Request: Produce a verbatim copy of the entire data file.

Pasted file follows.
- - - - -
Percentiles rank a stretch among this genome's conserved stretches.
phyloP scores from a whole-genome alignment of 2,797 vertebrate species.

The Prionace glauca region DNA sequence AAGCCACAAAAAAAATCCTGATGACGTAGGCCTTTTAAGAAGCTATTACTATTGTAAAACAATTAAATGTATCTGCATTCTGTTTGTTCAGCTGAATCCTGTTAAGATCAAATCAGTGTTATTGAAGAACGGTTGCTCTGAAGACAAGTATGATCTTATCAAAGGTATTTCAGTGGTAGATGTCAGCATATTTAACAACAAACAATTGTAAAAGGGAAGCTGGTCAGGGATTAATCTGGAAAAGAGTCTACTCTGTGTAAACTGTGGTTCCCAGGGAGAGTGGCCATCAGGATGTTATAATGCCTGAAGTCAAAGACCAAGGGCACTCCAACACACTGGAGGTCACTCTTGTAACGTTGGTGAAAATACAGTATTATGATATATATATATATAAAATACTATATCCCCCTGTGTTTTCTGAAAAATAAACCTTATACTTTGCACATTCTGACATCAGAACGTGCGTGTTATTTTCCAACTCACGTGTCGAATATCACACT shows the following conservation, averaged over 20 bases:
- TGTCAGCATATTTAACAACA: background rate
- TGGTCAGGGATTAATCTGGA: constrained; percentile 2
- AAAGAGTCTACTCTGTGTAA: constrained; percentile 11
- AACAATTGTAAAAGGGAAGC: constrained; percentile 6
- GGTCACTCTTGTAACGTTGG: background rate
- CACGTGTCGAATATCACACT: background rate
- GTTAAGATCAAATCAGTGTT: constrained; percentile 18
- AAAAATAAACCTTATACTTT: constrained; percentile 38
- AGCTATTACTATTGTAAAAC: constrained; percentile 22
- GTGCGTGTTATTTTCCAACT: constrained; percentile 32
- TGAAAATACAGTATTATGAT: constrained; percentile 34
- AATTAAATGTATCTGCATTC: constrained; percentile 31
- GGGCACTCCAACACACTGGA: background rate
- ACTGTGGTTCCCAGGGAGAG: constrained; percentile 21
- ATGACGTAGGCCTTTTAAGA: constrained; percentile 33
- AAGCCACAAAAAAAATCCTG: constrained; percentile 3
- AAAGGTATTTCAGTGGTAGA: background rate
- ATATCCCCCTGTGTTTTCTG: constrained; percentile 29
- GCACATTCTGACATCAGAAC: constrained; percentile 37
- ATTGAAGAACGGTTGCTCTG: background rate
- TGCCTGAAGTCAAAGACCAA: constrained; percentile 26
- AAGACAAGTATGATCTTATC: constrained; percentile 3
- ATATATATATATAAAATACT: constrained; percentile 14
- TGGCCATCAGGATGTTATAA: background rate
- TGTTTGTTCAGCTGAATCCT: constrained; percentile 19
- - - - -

Percentiles rank a stretch among this genome's conserved stretches.
phyloP scores from a whole-genome alignment of 2,797 vertebrate species.

The Prionace glauca region DNA sequence AAGCCACAAAAAAAATCCTGATGACGTAGGCCTTTTAAGAAGCTATTACTATTGTAAAACAATTAAATGTATCTGCATTCTGTTTGTTCAGCTGAATCCTGTTAAGATCAAATCAGTGTTATTGAAGAACGGTTGCTCTGAAGACAAGTATGATCTTATCAAAGGTATTTCAGTGGTAGATGTCAGCATATTTAACAACAAACAATTGTAAAAGGGAAGCTGGTCAGGGATTAATCTGGAAAAGAGTCTACTCTGTGTAAACTGTGGTTCCCAGGGAGAGTGGCCATCAGGATGTTATAATGCCTGAAGTCAAAGACCAAGGGCACTCCAACACACTGGAGGTCACTCTTGTAACGTTGGTGAAAATACAGTATTATGATATATATATATATAAAATACTATATCCCCCTGTGTTTTCTGAAAAATAAACCTTATACTTTGCACATTCTGACATCAGAACGTGCGTGTTATTTTCCAACTCACGTGTCGAATATCACACT shows the following conservation, averaged over 20 bases:
- TGTCAGCATATTTAACAACA: background rate
- TGGTCAGGGATTAATCTGGA: constrained; percentile 2
- AAAGAGTCTACTCTGTGTAA: constrained; percentile 11
- AACAATTGTAAAAGGGAAGC: constrained; percentile 6
- GGTCACTCTTGTAACGTTGG: background rate
- CACGTGTCGAATATCACACT: background rate
- GTTAAGATCAAATCAGTGTT: constrained; percentile 18
- AAAAATAAACCTTATACTTT: constrained; percentile 38
- AGCTATTACTATTGTAAAAC: constrained; percentile 22
- GTGCGTGTTATTTTCCAACT: constrained; percentile 32
- TGAAAATACAGTATTATGAT: constrained; percentile 34
- AATTAAATGTATCTGCATTC: constrained; percentile 31
- GGGCACTCCAACACACTGGA: background rate
- ACTGTGGTTCCCAGGGAGAG: constrained; percentile 21
- ATGACGTAGGCCTTTTAAGA: constrained; percentile 33
- AAGCCACAAAAAAAATCCTG: constrained; percentile 3
- AAAGGTATTTCAGTGGTAGA: background rate
- ATATCCCCCTGTGTTTTCTG: constrained; percentile 29
- GCACATTCTGACATCAGAAC: constrained; percentile 37
- ATTGAAGAACGGTTGCTCTG: background rate
- TGCCTGAAGTCAAAGACCAA: constrained; percentile 26
- AAGACAAGTATGATCTTATC: constrained; percentile 3
- ATATATATATATAAAATACT: constrained; percentile 14
- TGGCCATCAGGATGTTATAA: background rate
- TGTTTGTTCAGCTGAATCCT: constrained; percentile 19